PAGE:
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Synopsis

Thomas Carlyle (4 December 1795 – 5 February 1881) was a Scottish satirical writer, essayist, historian and teacher during the Victorian era. He called economics "the dismal science", wrote articles for the Edinburgh Encyclopedia, and became a controversial social commentator.
For Carlyle, chaotic events demanded what he called 'heroes' to take control over the competing forces erupting within society. While not denying the importance of economic and practical explanations for events, he saw these forces as 'spiritual' – the hopes and aspirations of people that took the form of ideas, and were often ossified into ideologies ("formulas" or "isms", as he called them). In Carlyle's view, only dynamic individuals could master events and direct these spiritual energies effectively: as soon as ideological 'formulas' replaced heroic human action, society became dehumanised.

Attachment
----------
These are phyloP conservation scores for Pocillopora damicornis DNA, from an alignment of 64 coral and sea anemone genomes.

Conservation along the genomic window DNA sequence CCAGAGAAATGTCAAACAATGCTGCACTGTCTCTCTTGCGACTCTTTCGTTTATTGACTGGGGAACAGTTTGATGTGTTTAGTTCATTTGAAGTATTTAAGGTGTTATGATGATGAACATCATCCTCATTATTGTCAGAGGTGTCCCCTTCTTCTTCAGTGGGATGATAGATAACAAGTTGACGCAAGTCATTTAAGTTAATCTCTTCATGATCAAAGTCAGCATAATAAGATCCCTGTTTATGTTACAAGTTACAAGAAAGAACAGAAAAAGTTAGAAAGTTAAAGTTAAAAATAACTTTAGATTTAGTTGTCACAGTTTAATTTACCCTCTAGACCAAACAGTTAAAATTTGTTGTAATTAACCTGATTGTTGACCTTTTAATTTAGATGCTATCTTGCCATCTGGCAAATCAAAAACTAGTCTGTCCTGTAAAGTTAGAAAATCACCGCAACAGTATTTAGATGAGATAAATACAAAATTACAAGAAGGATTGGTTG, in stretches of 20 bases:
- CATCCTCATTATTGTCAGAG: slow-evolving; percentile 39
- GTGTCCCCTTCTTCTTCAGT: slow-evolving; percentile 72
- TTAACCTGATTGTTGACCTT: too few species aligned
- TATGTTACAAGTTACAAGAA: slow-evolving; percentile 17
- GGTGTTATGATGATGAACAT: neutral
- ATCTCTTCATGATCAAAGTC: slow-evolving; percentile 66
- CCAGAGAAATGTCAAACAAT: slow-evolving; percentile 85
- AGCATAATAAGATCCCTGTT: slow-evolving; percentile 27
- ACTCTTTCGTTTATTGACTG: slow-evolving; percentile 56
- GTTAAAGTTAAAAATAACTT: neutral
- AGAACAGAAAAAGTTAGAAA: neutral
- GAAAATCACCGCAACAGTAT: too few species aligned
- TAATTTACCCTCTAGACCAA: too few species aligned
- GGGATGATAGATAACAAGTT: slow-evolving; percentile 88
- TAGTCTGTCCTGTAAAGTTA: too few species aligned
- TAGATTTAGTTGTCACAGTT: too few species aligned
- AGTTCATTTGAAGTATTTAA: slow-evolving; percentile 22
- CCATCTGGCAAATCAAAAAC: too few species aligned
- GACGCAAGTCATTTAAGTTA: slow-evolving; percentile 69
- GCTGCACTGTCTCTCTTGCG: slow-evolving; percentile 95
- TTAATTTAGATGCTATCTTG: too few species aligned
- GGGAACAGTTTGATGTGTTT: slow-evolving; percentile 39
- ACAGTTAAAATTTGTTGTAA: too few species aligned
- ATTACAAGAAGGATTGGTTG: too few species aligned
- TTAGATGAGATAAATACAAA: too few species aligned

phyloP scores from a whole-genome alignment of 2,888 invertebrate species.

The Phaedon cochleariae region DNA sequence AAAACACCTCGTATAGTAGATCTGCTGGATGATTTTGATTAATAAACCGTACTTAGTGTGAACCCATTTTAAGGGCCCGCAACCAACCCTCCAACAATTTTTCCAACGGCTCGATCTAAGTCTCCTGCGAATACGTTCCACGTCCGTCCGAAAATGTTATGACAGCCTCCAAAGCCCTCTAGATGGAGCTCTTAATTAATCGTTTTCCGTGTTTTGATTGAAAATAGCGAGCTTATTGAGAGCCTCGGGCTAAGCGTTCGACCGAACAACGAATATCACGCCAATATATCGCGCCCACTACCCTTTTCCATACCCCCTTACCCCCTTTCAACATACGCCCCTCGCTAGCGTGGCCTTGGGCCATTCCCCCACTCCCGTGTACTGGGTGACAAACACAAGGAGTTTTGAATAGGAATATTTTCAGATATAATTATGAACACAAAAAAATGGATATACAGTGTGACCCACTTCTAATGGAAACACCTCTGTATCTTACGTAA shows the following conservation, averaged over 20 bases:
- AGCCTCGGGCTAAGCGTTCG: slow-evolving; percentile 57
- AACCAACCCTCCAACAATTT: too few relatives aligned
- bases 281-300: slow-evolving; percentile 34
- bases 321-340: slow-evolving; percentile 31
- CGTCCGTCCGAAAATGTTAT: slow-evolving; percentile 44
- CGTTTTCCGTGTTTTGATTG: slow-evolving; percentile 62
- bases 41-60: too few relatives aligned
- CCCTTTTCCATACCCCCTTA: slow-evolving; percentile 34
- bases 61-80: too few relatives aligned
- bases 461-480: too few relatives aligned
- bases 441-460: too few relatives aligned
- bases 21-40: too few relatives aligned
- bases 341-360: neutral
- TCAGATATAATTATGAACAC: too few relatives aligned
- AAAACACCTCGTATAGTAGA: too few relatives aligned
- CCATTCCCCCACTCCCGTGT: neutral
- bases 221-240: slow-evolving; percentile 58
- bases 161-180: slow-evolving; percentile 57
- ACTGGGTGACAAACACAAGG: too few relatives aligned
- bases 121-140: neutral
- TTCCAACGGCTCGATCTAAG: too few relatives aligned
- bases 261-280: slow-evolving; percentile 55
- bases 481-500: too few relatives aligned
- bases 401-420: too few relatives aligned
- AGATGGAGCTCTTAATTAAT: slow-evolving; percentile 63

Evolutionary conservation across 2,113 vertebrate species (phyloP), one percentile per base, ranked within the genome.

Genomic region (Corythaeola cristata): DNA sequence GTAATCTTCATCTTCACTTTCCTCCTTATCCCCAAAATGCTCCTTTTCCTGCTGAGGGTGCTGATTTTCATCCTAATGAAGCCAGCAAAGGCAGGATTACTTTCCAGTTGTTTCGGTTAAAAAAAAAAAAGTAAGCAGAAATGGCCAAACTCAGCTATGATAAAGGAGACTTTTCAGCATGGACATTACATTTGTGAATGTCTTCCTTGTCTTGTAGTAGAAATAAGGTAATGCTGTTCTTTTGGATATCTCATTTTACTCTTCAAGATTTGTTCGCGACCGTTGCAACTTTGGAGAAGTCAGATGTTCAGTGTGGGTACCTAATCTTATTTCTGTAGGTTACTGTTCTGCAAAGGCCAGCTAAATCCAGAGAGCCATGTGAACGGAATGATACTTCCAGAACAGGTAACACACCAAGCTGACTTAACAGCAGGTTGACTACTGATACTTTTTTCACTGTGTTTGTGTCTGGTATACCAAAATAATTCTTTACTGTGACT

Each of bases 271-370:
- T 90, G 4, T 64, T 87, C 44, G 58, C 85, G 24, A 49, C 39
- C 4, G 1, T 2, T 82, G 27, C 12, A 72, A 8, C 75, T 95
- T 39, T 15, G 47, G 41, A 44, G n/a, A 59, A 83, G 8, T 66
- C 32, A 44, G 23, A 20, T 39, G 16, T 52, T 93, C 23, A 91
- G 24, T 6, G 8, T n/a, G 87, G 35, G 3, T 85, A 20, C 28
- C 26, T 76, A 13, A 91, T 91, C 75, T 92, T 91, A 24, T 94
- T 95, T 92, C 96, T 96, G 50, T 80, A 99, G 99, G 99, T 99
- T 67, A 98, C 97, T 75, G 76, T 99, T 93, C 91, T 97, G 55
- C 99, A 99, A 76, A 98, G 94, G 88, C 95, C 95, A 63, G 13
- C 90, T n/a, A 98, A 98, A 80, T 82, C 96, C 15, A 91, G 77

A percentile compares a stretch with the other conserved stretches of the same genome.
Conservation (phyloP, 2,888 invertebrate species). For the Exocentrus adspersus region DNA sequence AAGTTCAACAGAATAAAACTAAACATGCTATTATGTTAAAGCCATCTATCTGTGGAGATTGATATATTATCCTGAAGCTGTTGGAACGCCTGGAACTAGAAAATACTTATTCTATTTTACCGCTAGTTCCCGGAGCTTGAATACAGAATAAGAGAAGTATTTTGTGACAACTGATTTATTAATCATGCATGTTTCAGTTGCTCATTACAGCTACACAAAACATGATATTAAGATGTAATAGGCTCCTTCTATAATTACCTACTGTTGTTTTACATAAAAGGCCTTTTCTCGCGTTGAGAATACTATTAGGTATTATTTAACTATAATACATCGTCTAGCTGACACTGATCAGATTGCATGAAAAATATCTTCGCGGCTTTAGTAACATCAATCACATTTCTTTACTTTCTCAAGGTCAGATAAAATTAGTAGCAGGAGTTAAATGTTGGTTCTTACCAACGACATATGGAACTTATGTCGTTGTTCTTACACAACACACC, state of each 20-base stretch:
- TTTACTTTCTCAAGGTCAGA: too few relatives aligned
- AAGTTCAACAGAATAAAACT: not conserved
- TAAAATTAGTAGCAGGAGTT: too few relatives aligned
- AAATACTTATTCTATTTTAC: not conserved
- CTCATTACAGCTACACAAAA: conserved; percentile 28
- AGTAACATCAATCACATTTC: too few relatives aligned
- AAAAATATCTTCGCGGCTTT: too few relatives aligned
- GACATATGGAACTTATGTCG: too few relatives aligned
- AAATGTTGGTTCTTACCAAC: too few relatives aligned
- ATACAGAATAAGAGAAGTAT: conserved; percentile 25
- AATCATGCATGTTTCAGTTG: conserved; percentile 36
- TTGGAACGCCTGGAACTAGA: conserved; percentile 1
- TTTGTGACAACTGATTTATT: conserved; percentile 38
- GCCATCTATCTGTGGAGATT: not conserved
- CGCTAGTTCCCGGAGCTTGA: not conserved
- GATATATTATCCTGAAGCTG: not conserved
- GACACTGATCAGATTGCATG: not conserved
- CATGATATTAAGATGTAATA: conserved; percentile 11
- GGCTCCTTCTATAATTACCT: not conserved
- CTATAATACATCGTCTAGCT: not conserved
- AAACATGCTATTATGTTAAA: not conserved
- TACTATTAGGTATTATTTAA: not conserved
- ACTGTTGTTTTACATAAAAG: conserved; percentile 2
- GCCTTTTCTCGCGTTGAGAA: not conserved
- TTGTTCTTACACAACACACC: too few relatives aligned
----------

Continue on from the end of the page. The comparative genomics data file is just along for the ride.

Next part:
These ideas were influential on the development of Socialism, but – like the opinions of many deep thinkers of the time – are also considered to have influenced the rise of Fascism. His belief in the importance of heroic leadership found form in his book "On Heroes, Hero-Worship, and the Heroic in History", in which he compared a wide range of different types of heroes, including Odin, Oliver Cromwell, Napoleon, William Shakespeare, Dante, Samuel Johnson, Jean-Jacques Rousseau, Robert Burns, John Knox, Martin Luther and the Prophet Muhammad.

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